Preschool: the Perfect Prep for Future Teachers
March 31, 2017
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Situated in the main building is a vibrantly decorated room filled with art supplies, groups of small desks and educational posters illustrating types of transportation and the letters of the alphabet. Between the hours of 8:30 a.m. and 2:30 p.m., this already colorful room becomes even more vivid as three, four and five year olds arrive, eager to start their daily lessons. This is the Early Learning Center, a laboratory preschool for kids that helps prepare them for kindergarten. Not only does this center teach preschoolers, it allows high school students to have hands-on education experience, preparing them for their future careers.
“In the education program, we get to view how a classroom functions,” senior Julie Brashear said. “This can help us form early opinions of what we can do to help our future students learn.”
Former Plano Independent School District (PISD) elementary school teacher Sarah Head serves as the current director and lead teacher. She teaches both the young preschoolers and the high school students simultaneously during two hour blocks in the morning and afternoon.
“I have to plan for the 3 year olds and the high school students,” Head said. “I create lesson plans for the preschool students and then model ways to teach the lessons. It requires flexibility to meet the needs of two different age groups.”
The activities taught are art, literacy and Science, Math, Engineering, Technology (STEM) topics, which are beneficial to a child’s learning process.
“Each week they [the high school students] are responsible for a learning center,” Head said. “For example, this week, the children were learning about transportation. Our high school students built race car ramps, painted hot air balloons and created model airplanes with the children.”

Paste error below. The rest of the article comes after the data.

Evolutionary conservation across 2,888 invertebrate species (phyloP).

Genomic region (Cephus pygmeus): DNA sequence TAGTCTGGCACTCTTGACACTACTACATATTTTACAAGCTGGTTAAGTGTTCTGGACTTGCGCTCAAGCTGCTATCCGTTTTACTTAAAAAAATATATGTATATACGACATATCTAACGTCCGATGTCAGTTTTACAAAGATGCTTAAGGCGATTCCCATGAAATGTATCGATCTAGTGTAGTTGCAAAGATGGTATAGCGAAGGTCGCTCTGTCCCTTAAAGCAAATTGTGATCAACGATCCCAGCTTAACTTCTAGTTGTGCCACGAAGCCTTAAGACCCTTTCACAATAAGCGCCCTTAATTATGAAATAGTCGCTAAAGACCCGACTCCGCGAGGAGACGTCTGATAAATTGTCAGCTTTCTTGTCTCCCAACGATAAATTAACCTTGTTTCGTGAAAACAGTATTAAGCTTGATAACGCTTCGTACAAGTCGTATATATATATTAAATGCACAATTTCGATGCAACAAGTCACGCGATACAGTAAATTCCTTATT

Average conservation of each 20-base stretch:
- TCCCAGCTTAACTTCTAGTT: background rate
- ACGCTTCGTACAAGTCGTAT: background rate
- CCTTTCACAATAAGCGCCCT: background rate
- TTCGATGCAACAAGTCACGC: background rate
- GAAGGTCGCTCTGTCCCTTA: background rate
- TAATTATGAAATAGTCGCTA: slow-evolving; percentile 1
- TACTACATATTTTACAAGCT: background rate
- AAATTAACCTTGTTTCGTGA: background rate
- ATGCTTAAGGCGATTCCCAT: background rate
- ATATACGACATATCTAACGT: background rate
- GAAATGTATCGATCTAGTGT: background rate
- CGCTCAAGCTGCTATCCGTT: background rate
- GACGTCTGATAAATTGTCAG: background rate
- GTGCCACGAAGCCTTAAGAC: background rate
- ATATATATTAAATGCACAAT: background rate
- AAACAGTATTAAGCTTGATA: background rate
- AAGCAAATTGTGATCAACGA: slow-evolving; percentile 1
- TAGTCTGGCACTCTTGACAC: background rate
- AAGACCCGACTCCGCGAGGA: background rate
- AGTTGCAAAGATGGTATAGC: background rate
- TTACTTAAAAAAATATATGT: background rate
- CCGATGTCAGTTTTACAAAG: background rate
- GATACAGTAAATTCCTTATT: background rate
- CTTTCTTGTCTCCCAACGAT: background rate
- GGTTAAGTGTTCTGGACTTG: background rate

The high school students, however, may learn more from inside the lively walls than anyone else. The skills that can be garnered from hands-on teaching are invaluable to their future success as educators.
“We give the students hands-on learning,” Head said. “We show them how to write a lesson plan, how to get their materials ready and how to implement the lessons with the kids. This makes it easier when they get to college in their education classes.”
The students spend one nine-week grading period working in the preschool with the kids, then the other three grading periods in local PISD elementary schools. The activities the high school students do with the children revolve around thematic units.
“You get to rewrite the lesson plans in your own way,” junior Brooke Rabe said. “Then there is playtime for a while, then circle time, then you go into small groups led by the student teachers.”
Occasionally, high school students get to incorporate their own interests into the classroom. This flexible lesson plan allows the students to be innovative and for the kids to benefit from different methods of teaching.
“My current field site is a music class at Mitchell, and I can demonstrate different musical concepts by playing my viola,” Brashear said. “What I’ve really gotten out of this course is that you can always incorporate things you love into teaching.”
This Education and Training course, a Career and Technical Education class (CTE), is one of only several programs in Texas that offers firsthand experience for high school students, making it an important, yet often overlooked feature of the Plano West community.
“We don’t have enough word of mouth,” Head said. “The program is open for juniors and seniors and it’s available for anyone who wants to work with children. There are no prerequisites to join; it’s very easy to get into.”
The Education and Training class is looking for students who are interested in becoming teachers, pediatricians or going into the education field in some manner.
“We’re looking for responsible students who are highly motivated,” Head said. “If you are a student who enjoys working with children then you would love this class.”
This program and the valuable experience that can come from teaching the next generation of young leaders is paramount. The presence of this education and training program is another important step toward career-based education in Plano where students can get work experience and meet people in the field.
“You can gain so much from these experiences,” Brashear said. “You develop patience, communication skills and the unique opportunity to work with different kinds of students.”